Q: With respect to AI and genetic engineering, do activists have the same role to play as they do in addressing climate change, including staging protests?
A: Maybe, but someone else is going to have to do it [laughs]! I’m afraid that anytime you have as much wealth as is at stake with fossil fuel or big tech, it’s folly to imagine that without the deep engagement of lots of people you’re going to be able to bring things under control.
Q: In Falter, you write about the influence of Ayn Rand’s novels, and the individualist philosophy at their core, on power brokers the world over. How can works of fiction have such a great impact on the way that the world works now?
A: Oh, I think that that may have been precisely why they had such a great impact. No one reads Ayn Rand’s essays, because they’re unreadable. The novels are fairly close to unreadable, too, but clearly have been compelling to lots of people. Barack Obama said once that for a teenage sensibility, and someone anti-authority, they have a certain charm that most people quickly outgrow. But then there are people that don’t outgrow that, like Alan Greenspan or Donald Trump, or all the CEOs or cabinet ministers who have clearly taken her as their bible. It’s the one thing that links the Koch brothers’ plutocrat money with the Silicon Valley tech money—the shared effects of Ayn Rand and the idea that “nobody’s the boss of me.”
Q: Your book isn’t the only one to argue that we need more widespread and meaningful co-operation to address humanity’s problems; other writers, such as Douglas Rushkoff (in Team Human) and Yuval Noah Harari (in 21 Lessons for the 21st Century) have taken this up. To what extent is this idea in the air now?
A: Partly what’s going on is there are a thousand reactions around the world (some of them good, some of them bad) to the manifest failure of governments to deal with the biggest problems that we face. It doesn’t surprise me that lots of citizens are trying to figure out how to make things work in some way. The decisive question is whether we’re going to imagine ourselves primarily as just a collection of individuals or as people who are in this together and who exhibit some real kind of solidarity.
Q: Towards the end of Falter, you advocate a “smaller-scale world,” and in the Robert Hunter lecture, you spoke about the value of decentralization. How can these ideas mesh with the necessity for international co-operation and engagement across borders?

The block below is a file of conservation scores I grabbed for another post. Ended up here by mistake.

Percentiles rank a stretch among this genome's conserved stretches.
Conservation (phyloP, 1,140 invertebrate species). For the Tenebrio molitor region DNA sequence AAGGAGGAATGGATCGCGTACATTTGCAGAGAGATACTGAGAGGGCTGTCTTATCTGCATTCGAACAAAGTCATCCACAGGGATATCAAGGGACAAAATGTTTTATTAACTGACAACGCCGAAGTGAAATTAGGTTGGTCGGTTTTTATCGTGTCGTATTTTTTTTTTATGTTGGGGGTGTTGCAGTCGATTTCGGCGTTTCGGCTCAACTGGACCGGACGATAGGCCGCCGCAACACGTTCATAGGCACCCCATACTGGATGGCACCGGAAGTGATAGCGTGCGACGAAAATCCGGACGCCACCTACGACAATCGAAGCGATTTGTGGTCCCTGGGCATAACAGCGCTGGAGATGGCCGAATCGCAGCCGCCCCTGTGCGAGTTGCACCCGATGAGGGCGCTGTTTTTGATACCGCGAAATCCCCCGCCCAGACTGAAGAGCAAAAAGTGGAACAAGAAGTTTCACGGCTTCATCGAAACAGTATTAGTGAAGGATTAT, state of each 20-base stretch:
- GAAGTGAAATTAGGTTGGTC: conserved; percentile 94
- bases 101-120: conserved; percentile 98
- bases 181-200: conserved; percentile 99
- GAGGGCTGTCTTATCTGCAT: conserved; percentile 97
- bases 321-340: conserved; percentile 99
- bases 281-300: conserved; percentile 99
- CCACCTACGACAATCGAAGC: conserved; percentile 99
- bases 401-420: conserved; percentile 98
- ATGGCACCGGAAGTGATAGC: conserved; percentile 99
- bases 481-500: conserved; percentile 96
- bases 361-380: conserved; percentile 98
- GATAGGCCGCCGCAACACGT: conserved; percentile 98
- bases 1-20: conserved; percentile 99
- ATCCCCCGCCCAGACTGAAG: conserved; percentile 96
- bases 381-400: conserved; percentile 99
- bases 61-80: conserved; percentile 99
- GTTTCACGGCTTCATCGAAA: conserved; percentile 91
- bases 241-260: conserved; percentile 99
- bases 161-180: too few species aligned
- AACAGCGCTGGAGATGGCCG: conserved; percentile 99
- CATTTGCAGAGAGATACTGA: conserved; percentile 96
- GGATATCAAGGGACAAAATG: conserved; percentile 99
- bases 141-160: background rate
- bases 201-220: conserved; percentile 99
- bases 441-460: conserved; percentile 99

A: They don’t call it “global warming” for nothing! We have to figure out some kind of global solution, but some of that clearly lies in building economies that are less global in their nature, that work more on a local scale. At least with climate change, the technologies that we need to embrace immediately are sun and wind, and those are by their nature more local than the highly concentrated and dispersed deposits of coal and oil and gas that fund our world at the moment. As we move out of necessity towards a world that runs on more localized power, we will also have begun the task of rebalancing some of the political and economic power on our planet. Look, people are going to get rich building solar panels, but nobody’s going to get “Koch brothers rich.” There’s not going to be the equivalent of a Saudi royal family of wind. I’m hopeful that that is one of the steps that’s going to move us in two of the right directions at the same time.
Q: You’ve supported the Green New Deal. In its attempt to tackle inequality, can the Green New Deal potentially cut across party allegiances and divisiveness?
A: No. I don’t think it can. Remember that the reason there are huge party divisions in recent America, and I think in Canada, too, has everything to do with the power of the fossil fuel industry. The Republican Party is basically a wholly owned subsidiary of the fossil fuel industry. The Koch brothers own it, and they are the biggest oil and gas barons on the continent. They’re the biggest leaseholders in the tar sands. And so I think the notion that we’re going to have a polite meeting of minds is something that one would yearn for, but I’m afraid [it’ll be] unrequited. The one place where the partisan divisions get bridged—everyone on the continent, and I think pretty much around the world, loves solar panels. They poll through the roof with Republicans and Democrats and independents, sometimes for different reasons. Conservatives like the idea that they can put solar panels on the roof and cut themselves off from the rest of us and never have to pay attention [laughs], and liberals like the idea that they’re connected to everybody else in this huge grid, and so on and so forth. It is amazing to see that that that transformational technology is a place where everybody who’s not an oil company or a utility is keen.
Q: What hope does your book—or anyone’s—have of reversing humanity’s lurch towards extinction?
A: The mistake I made for many years, having written The End of Nature, was to think we were in an argument and to just keep writing more books, and eventually, the weight of evidence would get our leaders to act. It turns out, whaddaya know, that’s not how it works. And at a certain point, I smartened up enough to realize that we won the argument; we were just losing the fight, and that’s when we started trying to build movements. Those are more effective, but it’s not one or the other. A good metaphor is as useful as a new engine or 10,000 people going to jail [to support a cause]. It’s another form of helping with the essential process. And the essential process is not winning pieces of legislation; it’s changing the zeitgeist—changing what seems normal and natural and obvious to most people. When that happens, we’ll win this fight. And it will happen. The only thing that makes me despair is that it may not happen in time, and these are the first time tests that we’ve faced. Winning slowly is just another way of losing.